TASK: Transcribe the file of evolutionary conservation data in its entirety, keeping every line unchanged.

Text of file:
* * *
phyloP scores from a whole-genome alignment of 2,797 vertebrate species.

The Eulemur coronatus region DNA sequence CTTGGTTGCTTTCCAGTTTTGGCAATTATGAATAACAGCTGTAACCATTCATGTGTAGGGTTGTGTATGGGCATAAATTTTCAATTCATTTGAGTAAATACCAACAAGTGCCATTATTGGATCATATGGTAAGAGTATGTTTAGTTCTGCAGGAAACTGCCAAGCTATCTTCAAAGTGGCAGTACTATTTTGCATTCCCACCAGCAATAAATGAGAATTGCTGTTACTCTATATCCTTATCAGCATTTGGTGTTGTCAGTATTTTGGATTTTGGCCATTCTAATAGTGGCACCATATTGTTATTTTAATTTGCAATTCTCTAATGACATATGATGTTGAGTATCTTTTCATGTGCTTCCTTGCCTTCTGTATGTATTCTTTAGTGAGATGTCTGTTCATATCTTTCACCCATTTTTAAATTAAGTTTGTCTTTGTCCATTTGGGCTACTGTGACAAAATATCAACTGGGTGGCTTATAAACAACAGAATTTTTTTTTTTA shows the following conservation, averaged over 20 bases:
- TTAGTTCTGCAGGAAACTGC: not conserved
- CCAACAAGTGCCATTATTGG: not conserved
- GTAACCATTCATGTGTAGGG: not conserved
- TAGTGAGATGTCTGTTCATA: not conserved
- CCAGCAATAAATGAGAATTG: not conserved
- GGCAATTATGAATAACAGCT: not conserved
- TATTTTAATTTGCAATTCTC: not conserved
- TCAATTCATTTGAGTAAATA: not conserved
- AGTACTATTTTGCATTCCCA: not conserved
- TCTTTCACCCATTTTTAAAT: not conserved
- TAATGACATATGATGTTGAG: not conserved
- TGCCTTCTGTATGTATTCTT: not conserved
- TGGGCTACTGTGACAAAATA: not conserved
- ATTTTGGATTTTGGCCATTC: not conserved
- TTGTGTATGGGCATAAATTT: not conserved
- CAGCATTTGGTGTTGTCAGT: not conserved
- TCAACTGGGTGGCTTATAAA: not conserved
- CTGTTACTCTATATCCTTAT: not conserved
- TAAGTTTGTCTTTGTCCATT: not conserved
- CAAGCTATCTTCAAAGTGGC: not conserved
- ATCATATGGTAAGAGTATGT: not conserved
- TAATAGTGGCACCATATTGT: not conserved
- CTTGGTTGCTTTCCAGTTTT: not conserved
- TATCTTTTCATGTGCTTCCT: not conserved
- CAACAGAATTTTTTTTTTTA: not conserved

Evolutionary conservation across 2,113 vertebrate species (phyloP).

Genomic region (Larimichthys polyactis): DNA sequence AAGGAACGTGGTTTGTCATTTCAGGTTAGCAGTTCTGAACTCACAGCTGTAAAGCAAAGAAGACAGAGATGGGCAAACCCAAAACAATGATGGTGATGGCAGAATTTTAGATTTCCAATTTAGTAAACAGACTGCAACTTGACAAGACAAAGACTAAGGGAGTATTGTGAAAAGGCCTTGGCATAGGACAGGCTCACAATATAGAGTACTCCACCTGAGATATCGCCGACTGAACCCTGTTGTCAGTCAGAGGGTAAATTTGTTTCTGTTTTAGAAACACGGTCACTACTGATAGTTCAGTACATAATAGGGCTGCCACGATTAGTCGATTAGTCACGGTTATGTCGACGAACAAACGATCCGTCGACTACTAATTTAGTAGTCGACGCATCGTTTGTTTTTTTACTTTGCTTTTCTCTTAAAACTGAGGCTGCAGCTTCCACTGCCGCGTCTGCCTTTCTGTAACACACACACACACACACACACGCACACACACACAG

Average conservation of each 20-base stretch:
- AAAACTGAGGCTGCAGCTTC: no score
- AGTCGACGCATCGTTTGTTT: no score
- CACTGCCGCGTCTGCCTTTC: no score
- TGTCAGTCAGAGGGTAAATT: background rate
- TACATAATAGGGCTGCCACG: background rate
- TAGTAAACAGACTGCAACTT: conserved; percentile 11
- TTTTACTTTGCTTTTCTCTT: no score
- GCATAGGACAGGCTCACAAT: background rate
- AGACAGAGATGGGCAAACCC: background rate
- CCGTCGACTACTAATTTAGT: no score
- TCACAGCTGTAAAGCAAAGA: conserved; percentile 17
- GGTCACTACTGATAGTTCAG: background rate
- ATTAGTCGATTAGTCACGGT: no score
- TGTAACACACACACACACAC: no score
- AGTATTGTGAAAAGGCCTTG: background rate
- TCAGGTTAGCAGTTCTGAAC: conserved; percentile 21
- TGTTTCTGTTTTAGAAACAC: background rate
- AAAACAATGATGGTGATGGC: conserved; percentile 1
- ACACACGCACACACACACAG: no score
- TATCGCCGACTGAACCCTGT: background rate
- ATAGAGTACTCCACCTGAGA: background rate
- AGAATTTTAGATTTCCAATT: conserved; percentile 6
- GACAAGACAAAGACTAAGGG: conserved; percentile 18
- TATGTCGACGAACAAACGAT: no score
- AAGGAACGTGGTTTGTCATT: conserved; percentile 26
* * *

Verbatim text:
phyloP scores from a whole-genome alignment of 2,797 vertebrate species.

The Eulemur coronatus region DNA sequence CTTGGTTGCTTTCCAGTTTTGGCAATTATGAATAACAGCTGTAACCATTCATGTGTAGGGTTGTGTATGGGCATAAATTTTCAATTCATTTGAGTAAATACCAACAAGTGCCATTATTGGATCATATGGTAAGAGTATGTTTAGTTCTGCAGGAAACTGCCAAGCTATCTTCAAAGTGGCAGTACTATTTTGCATTCCCACCAGCAATAAATGAGAATTGCTGTTACTCTATATCCTTATCAGCATTTGGTGTTGTCAGTATTTTGGATTTTGGCCATTCTAATAGTGGCACCATATTGTTATTTTAATTTGCAATTCTCTAATGACATATGATGTTGAGTATCTTTTCATGTGCTTCCTTGCCTTCTGTATGTATTCTTTAGTGAGATGTCTGTTCATATCTTTCACCCATTTTTAAATTAAGTTTGTCTTTGTCCATTTGGGCTACTGTGACAAAATATCAACTGGGTGGCTTATAAACAACAGAATTTTTTTTTTTA shows the following conservation, averaged over 20 bases:
- TTAGTTCTGCAGGAAACTGC: not conserved
- CCAACAAGTGCCATTATTGG: not conserved
- GTAACCATTCATGTGTAGGG: not conserved
- TAGTGAGATGTCTGTTCATA: not conserved
- CCAGCAATAAATGAGAATTG: not conserved
- GGCAATTATGAATAACAGCT: not conserved
- TATTTTAATTTGCAATTCTC: not conserved
- TCAATTCATTTGAGTAAATA: not conserved
- AGTACTATTTTGCATTCCCA: not conserved
- TCTTTCACCCATTTTTAAAT: not conserved
- TAATGACATATGATGTTGAG: not conserved
- TGCCTTCTGTATGTATTCTT: not conserved
- TGGGCTACTGTGACAAAATA: not conserved
- ATTTTGGATTTTGGCCATTC: not conserved
- TTGTGTATGGGCATAAATTT: not conserved
- CAGCATTTGGTGTTGTCAGT: not conserved
- TCAACTGGGTGGCTTATAAA: not conserved
- CTGTTACTCTATATCCTTAT: not conserved
- TAAGTTTGTCTTTGTCCATT: not conserved
- CAAGCTATCTTCAAAGTGGC: not conserved
- ATCATATGGTAAGAGTATGT: not conserved
- TAATAGTGGCACCATATTGT: not conserved
- CTTGGTTGCTTTCCAGTTTT: not conserved
- TATCTTTTCATGTGCTTCCT: not conserved
- CAACAGAATTTTTTTTTTTA: not conserved

Evolutionary conservation across 2,113 vertebrate species (phyloP).

Genomic region (Larimichthys polyactis): DNA sequence AAGGAACGTGGTTTGTCATTTCAGGTTAGCAGTTCTGAACTCACAGCTGTAAAGCAAAGAAGACAGAGATGGGCAAACCCAAAACAATGATGGTGATGGCAGAATTTTAGATTTCCAATTTAGTAAACAGACTGCAACTTGACAAGACAAAGACTAAGGGAGTATTGTGAAAAGGCCTTGGCATAGGACAGGCTCACAATATAGAGTACTCCACCTGAGATATCGCCGACTGAACCCTGTTGTCAGTCAGAGGGTAAATTTGTTTCTGTTTTAGAAACACGGTCACTACTGATAGTTCAGTACATAATAGGGCTGCCACGATTAGTCGATTAGTCACGGTTATGTCGACGAACAAACGATCCGTCGACTACTAATTTAGTAGTCGACGCATCGTTTGTTTTTTTACTTTGCTTTTCTCTTAAAACTGAGGCTGCAGCTTCCACTGCCGCGTCTGCCTTTCTGTAACACACACACACACACACACACGCACACACACACAG

Average conservation of each 20-base stretch:
- AAAACTGAGGCTGCAGCTTC: no score
- AGTCGACGCATCGTTTGTTT: no score
- CACTGCCGCGTCTGCCTTTC: no score
- TGTCAGTCAGAGGGTAAATT: background rate
- TACATAATAGGGCTGCCACG: background rate
- TAGTAAACAGACTGCAACTT: conserved; percentile 11
- TTTTACTTTGCTTTTCTCTT: no score
- GCATAGGACAGGCTCACAAT: background rate
- AGACAGAGATGGGCAAACCC: background rate
- CCGTCGACTACTAATTTAGT: no score
- TCACAGCTGTAAAGCAAAGA: conserved; percentile 17
- GGTCACTACTGATAGTTCAG: background rate
- ATTAGTCGATTAGTCACGGT: no score
- TGTAACACACACACACACAC: no score
- AGTATTGTGAAAAGGCCTTG: background rate
- TCAGGTTAGCAGTTCTGAAC: conserved; percentile 21
- TGTTTCTGTTTTAGAAACAC: background rate
- AAAACAATGATGGTGATGGC: conserved; percentile 1
- ACACACGCACACACACACAG: no score
- TATCGCCGACTGAACCCTGT: background rate
- ATAGAGTACTCCACCTGAGA: background rate
- AGAATTTTAGATTTCCAATT: conserved; percentile 6
- GACAAGACAAAGACTAAGGG: conserved; percentile 18
- TATGTCGACGAACAAACGAT: no score
- AAGGAACGTGGTTTGTCATT: conserved; percentile 26